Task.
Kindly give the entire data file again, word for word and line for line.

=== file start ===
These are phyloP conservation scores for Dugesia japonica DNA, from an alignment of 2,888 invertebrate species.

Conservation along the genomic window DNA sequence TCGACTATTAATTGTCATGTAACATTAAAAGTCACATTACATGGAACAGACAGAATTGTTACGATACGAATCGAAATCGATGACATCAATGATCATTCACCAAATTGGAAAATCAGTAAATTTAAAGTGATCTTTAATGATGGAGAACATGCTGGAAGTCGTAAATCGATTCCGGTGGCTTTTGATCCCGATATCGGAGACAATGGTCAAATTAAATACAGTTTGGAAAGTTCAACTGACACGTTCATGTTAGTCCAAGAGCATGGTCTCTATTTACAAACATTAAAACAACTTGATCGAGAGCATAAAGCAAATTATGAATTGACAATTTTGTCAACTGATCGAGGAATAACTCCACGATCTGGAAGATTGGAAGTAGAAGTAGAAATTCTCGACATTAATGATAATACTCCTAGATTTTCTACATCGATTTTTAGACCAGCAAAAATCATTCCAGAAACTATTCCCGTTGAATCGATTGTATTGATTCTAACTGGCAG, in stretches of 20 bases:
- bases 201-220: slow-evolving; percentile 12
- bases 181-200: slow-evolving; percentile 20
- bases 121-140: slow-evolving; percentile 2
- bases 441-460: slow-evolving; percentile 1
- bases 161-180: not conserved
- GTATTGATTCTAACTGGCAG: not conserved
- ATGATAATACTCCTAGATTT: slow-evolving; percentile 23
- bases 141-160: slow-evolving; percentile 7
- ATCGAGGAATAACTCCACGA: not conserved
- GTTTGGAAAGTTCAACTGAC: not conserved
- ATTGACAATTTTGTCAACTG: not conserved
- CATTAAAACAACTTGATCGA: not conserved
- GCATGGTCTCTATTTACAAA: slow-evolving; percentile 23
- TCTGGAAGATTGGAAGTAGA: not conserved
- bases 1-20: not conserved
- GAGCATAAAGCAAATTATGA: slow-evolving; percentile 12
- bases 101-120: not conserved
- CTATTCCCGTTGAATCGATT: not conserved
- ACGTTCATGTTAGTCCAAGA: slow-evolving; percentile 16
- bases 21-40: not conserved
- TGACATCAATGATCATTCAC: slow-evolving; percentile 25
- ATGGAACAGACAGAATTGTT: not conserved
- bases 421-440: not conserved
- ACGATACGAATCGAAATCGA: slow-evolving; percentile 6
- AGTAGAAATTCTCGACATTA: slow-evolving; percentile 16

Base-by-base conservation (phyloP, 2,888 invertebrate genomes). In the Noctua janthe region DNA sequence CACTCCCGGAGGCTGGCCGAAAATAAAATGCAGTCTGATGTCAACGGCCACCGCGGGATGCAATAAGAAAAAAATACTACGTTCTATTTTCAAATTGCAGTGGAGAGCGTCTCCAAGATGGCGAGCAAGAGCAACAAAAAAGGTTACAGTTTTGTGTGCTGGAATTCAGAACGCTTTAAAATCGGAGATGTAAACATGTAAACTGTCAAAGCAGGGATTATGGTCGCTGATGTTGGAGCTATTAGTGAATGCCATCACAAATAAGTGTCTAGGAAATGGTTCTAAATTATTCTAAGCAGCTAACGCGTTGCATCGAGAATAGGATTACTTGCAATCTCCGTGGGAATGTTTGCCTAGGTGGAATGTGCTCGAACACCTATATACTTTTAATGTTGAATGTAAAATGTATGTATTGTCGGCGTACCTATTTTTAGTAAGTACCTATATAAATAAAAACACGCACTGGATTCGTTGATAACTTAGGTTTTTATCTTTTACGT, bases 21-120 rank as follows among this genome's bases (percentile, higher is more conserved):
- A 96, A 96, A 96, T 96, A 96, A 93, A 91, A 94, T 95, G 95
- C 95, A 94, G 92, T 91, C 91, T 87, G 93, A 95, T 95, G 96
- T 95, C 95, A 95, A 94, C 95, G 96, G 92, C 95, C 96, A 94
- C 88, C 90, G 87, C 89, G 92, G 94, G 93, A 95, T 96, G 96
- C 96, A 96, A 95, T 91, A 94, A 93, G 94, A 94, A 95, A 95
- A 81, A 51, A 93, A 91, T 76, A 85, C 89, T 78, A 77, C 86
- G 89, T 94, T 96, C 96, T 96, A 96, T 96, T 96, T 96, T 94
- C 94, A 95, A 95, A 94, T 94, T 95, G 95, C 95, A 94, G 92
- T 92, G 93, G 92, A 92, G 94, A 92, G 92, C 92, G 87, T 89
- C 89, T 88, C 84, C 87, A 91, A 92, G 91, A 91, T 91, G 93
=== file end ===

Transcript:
These are phyloP conservation scores for Dugesia japonica DNA, from an alignment of 2,888 invertebrate species.

Conservation along the genomic window DNA sequence TCGACTATTAATTGTCATGTAACATTAAAAGTCACATTACATGGAACAGACAGAATTGTTACGATACGAATCGAAATCGATGACATCAATGATCATTCACCAAATTGGAAAATCAGTAAATTTAAAGTGATCTTTAATGATGGAGAACATGCTGGAAGTCGTAAATCGATTCCGGTGGCTTTTGATCCCGATATCGGAGACAATGGTCAAATTAAATACAGTTTGGAAAGTTCAACTGACACGTTCATGTTAGTCCAAGAGCATGGTCTCTATTTACAAACATTAAAACAACTTGATCGAGAGCATAAAGCAAATTATGAATTGACAATTTTGTCAACTGATCGAGGAATAACTCCACGATCTGGAAGATTGGAAGTAGAAGTAGAAATTCTCGACATTAATGATAATACTCCTAGATTTTCTACATCGATTTTTAGACCAGCAAAAATCATTCCAGAAACTATTCCCGTTGAATCGATTGTATTGATTCTAACTGGCAG, in stretches of 20 bases:
- bases 201-220: slow-evolving; percentile 12
- bases 181-200: slow-evolving; percentile 20
- bases 121-140: slow-evolving; percentile 2
- bases 441-460: slow-evolving; percentile 1
- bases 161-180: not conserved
- GTATTGATTCTAACTGGCAG: not conserved
- ATGATAATACTCCTAGATTT: slow-evolving; percentile 23
- bases 141-160: slow-evolving; percentile 7
- ATCGAGGAATAACTCCACGA: not conserved
- GTTTGGAAAGTTCAACTGAC: not conserved
- ATTGACAATTTTGTCAACTG: not conserved
- CATTAAAACAACTTGATCGA: not conserved
- GCATGGTCTCTATTTACAAA: slow-evolving; percentile 23
- TCTGGAAGATTGGAAGTAGA: not conserved
- bases 1-20: not conserved
- GAGCATAAAGCAAATTATGA: slow-evolving; percentile 12
- bases 101-120: not conserved
- CTATTCCCGTTGAATCGATT: not conserved
- ACGTTCATGTTAGTCCAAGA: slow-evolving; percentile 16
- bases 21-40: not conserved
- TGACATCAATGATCATTCAC: slow-evolving; percentile 25
- ATGGAACAGACAGAATTGTT: not conserved
- bases 421-440: not conserved
- ACGATACGAATCGAAATCGA: slow-evolving; percentile 6
- AGTAGAAATTCTCGACATTA: slow-evolving; percentile 16

Base-by-base conservation (phyloP, 2,888 invertebrate genomes). In the Noctua janthe region DNA sequence CACTCCCGGAGGCTGGCCGAAAATAAAATGCAGTCTGATGTCAACGGCCACCGCGGGATGCAATAAGAAAAAAATACTACGTTCTATTTTCAAATTGCAGTGGAGAGCGTCTCCAAGATGGCGAGCAAGAGCAACAAAAAAGGTTACAGTTTTGTGTGCTGGAATTCAGAACGCTTTAAAATCGGAGATGTAAACATGTAAACTGTCAAAGCAGGGATTATGGTCGCTGATGTTGGAGCTATTAGTGAATGCCATCACAAATAAGTGTCTAGGAAATGGTTCTAAATTATTCTAAGCAGCTAACGCGTTGCATCGAGAATAGGATTACTTGCAATCTCCGTGGGAATGTTTGCCTAGGTGGAATGTGCTCGAACACCTATATACTTTTAATGTTGAATGTAAAATGTATGTATTGTCGGCGTACCTATTTTTAGTAAGTACCTATATAAATAAAAACACGCACTGGATTCGTTGATAACTTAGGTTTTTATCTTTTACGT, bases 21-120 rank as follows among this genome's bases (percentile, higher is more conserved):
- A 96, A 96, A 96, T 96, A 96, A 93, A 91, A 94, T 95, G 95
- C 95, A 94, G 92, T 91, C 91, T 87, G 93, A 95, T 95, G 96
- T 95, C 95, A 95, A 94, C 95, G 96, G 92, C 95, C 96, A 94
- C 88, C 90, G 87, C 89, G 92, G 94, G 93, A 95, T 96, G 96
- C 96, A 96, A 95, T 91, A 94, A 93, G 94, A 94, A 95, A 95
- A 81, A 51, A 93, A 91, T 76, A 85, C 89, T 78, A 77, C 86
- G 89, T 94, T 96, C 96, T 96, A 96, T 96, T 96, T 96, T 94
- C 94, A 95, A 95, A 94, T 94, T 95, G 95, C 95, A 94, G 92
- T 92, G 93, G 92, A 92, G 94, A 92, G 92, C 92, G 87, T 89
- C 89, T 88, C 84, C 87, A 91, A 92, G 91, A 91, T 91, G 93